RINGGENBERG: It would be fun to see another extended lost city sequence or a jungle sequence with Batman.

JONES: Yeah. Yeah. Especially with what's going on with Deadman in it, because he has his agenda, too, and how they kind of work together. I mean, it will be, it will be kind of, I think, different, you know, because there's this thing about not doing too much supernatural stuff in the mainstream, but you know, like I said, Batman works whether we're doing just a Black Mask story, which is basically just crime, or something along these lines, where it's not full supernatural because he's dealing with criminals. But, you know, Deadman is dealing with the supernatural side of the, you know, the, ire raised by the supernatural end of it, that he has to deal with. It's pretty cool. It's a good juxtaposition as you go.

RINGGENBERG: Yeah, well, one of my last questions, I'm almost ready to wrap this up, is I was wondering, why did you decide to bring back the old bubble-top Batmobile?

JONES: Well, um, kind of partly because I couldn't draw the other one too, you know, I couldn't get a handle on it, and I felt that, and then sometimes I get stupid on things, and I'll think, `Well, he's never really with Robin.' I don't want Robin in the Batman book too much because I really want to concentrate on Batman, so it should be a one-seater, number one because he's got to get through cities, and bad traffic, and even when everyone's parked, you know. I'm just thinking like he can squeeze around in that, basically to get him where he's going. And I always see Batman as driving like one of those Grand Prix drivers, streets, he's always just (makes speed sound effects). Very rarely will you see all four tires unless he's parked on the ground, because he's just getting wherever he has to get really fast. So, I wanted that car to show a lot of that, to get off the idea of the speed, and get through to someone the idea that it is a one-man little, like one of those thirties roadsters, and I've been really surprised at the response to that little sucker. I'm sorry we don't get to do it anymore, but the response to that car was great. I didn't really ask for permission to do it, I think it was just, I couldn't do the other one very well, and I didn't want to avoid drawing a car, you know? To show I could do it, so I just kind of made it fit into what I did.

RINGGENBERG: And I think, as we discussed last night, Graham Nolan picked that up, too.

JONES: Well, it's just one of those, it's just one of those fun things to do. And it is nice when someone else sees it, and they pick on that, because then it opens up everybody's style. I mean that's, I always looked back on people's work I really liked and a lot of the stuff wasn't like, `Well, here it is, go do this.' It just sort of happened. It just kind of came out of what they do naturally, and then it opened the door for them to do all kinds of cool things. I mean, I always think of Gotham as a place where you can have steam engines next to Concorde jets, and hook and ladder phones next to a PC. It's just it's Gotham, you know, and Gotham's a weird place. And I always figure the reason that is, is Gotham has real strong unions, you know. They can keep the hook and ladder phones there because they have a hook and ladder phone company, or manufacturing company, you know, right next to the guys who are importing the Apple computers. That's just the way it is. It's a wonky town, and it takes a wonky hero. Not so much, I think when, I can imagine the shock some kid has from picking up the Hulk, who'd never picked up a Batman, and looking at it going, `Now what the hell is this all about?' But, you know, it's probably because there's twenty-five hundred books like the Hulk out there, or Hulkish, with the (look), and it used to be the other way around, you know, you'd always have all these different books and things, very different styles of books, and I just, you know, that's always what I was told. You can't look like, you can have your influences, but try to be yourself, and so I'm still trying to do that, hoping, like I said, in the course of a year, I've got converts to what we're doing. Doug and I have a lot of faith that that'll continue, too. It's just, it's one where they know, I think people pick up that we respect for somebody's sensibilities as well as we want them to trust us that they're not wasting their money. So, as long as that's the case, you can win a lot of people over and open up their horizons as to what a good book is all about.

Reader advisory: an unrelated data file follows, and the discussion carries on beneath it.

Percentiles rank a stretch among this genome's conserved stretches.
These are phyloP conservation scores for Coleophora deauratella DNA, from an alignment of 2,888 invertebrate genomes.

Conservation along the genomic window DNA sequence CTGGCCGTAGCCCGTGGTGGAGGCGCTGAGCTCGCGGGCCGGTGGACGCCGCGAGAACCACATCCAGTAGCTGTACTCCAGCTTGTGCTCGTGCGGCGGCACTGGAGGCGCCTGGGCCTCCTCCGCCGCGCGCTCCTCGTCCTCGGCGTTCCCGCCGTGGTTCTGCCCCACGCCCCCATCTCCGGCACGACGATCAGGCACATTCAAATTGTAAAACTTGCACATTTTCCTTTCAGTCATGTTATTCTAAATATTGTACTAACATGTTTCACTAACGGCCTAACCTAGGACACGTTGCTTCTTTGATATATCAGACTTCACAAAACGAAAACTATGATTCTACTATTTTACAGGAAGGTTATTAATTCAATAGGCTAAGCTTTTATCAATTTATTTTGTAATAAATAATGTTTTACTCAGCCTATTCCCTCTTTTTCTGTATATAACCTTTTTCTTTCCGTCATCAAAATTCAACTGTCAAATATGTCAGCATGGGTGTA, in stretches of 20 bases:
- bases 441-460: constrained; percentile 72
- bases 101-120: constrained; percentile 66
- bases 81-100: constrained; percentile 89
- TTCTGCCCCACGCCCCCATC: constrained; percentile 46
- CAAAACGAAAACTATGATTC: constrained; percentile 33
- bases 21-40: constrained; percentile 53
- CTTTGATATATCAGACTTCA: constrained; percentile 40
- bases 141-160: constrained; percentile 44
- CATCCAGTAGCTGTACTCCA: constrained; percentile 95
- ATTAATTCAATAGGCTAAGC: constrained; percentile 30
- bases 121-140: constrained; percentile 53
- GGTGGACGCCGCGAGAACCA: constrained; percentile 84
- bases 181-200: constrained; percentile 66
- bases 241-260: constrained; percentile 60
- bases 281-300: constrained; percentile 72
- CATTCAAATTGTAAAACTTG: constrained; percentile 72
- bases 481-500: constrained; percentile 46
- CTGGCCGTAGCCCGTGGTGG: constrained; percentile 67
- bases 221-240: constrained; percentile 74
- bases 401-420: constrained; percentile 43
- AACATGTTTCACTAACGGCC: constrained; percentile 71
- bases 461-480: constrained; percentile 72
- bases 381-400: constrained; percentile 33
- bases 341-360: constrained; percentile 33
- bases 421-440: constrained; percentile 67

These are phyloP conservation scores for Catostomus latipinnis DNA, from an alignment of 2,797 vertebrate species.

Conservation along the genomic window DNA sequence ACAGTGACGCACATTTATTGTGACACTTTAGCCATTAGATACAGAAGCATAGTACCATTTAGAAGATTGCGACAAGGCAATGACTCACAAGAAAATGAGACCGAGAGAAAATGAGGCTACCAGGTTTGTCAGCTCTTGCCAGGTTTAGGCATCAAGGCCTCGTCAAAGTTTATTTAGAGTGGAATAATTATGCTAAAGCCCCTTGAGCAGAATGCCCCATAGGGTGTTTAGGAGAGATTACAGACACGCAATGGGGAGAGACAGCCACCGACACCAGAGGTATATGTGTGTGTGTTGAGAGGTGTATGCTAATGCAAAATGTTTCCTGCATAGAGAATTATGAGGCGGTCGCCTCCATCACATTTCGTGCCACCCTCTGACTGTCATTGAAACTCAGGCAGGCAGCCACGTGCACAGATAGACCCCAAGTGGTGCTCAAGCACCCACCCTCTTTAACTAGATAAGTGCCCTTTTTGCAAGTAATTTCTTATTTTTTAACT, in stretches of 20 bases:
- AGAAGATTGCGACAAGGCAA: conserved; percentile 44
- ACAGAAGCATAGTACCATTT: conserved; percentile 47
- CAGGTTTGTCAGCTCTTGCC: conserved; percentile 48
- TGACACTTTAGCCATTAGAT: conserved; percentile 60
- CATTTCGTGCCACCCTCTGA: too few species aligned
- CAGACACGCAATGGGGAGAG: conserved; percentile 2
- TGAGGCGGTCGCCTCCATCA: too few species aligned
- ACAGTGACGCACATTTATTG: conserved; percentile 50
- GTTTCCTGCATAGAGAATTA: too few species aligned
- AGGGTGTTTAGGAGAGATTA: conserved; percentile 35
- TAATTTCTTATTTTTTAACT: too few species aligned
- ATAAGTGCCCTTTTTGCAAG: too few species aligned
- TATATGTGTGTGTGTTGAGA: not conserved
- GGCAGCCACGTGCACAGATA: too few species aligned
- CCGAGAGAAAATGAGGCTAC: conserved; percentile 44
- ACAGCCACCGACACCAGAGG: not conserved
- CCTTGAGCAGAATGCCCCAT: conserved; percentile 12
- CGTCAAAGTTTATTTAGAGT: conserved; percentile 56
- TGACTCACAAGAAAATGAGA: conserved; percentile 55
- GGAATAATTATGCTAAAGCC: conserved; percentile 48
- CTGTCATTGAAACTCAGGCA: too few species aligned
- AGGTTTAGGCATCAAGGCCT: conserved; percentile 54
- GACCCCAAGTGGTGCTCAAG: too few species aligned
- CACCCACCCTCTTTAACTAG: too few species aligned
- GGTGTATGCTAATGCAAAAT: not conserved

(Barking in b.g.)

RINGGENBERG: Excuse me a second. Buster, quiet! Quiet! I have my Lab in the room with me.

JONES: Ohhh, what's his name?

RINGGENBERG: Buster Crabbe.

JONES: That's a great name.

RINGGENBERG: He's a black Labrador Retriever. You know I told Williamson that I had a black Lab named Buster, and he said when he was a kid, he had a black Lab named Buster.

JONES: How cool.

RINGGENBERG: How's that for a synchronicity?

JONES: I love synchrocities.


JONES: I love synchronicities like that. That does mean there's a connection. There is also that thing that like minds think alike.

RINGGENBERG: I've always felt that, that great minds think a like on certain channels.

JONES: Well, it just, I mean, that's the thing, because people I've really connected with in this business, generally are like that, I mean when I started, like there's Kyle Hoetz, some stuff from stuff from Marvel and Malibu and whatnot, as well as Doug Moench, and we get along real well, and it's amazing how many stupid things you connect on. I mean, with the three of us, we can start talking about UFOs for ever, or stupid monster movies, or Doug and I will get into all kinds of the most inane conversations, where what mattered to him, mattered to me. And I did not know that, really, until the last couple of years, not the first three or four we were working together. And it's like really weird, as you start getting layers of an onion of someone's personality, going, `Whoa, that's exactly what I was into,' or that particular thing. You know, we still argue over certain 50's sci-fi flicks, but generally, we agree on most of it.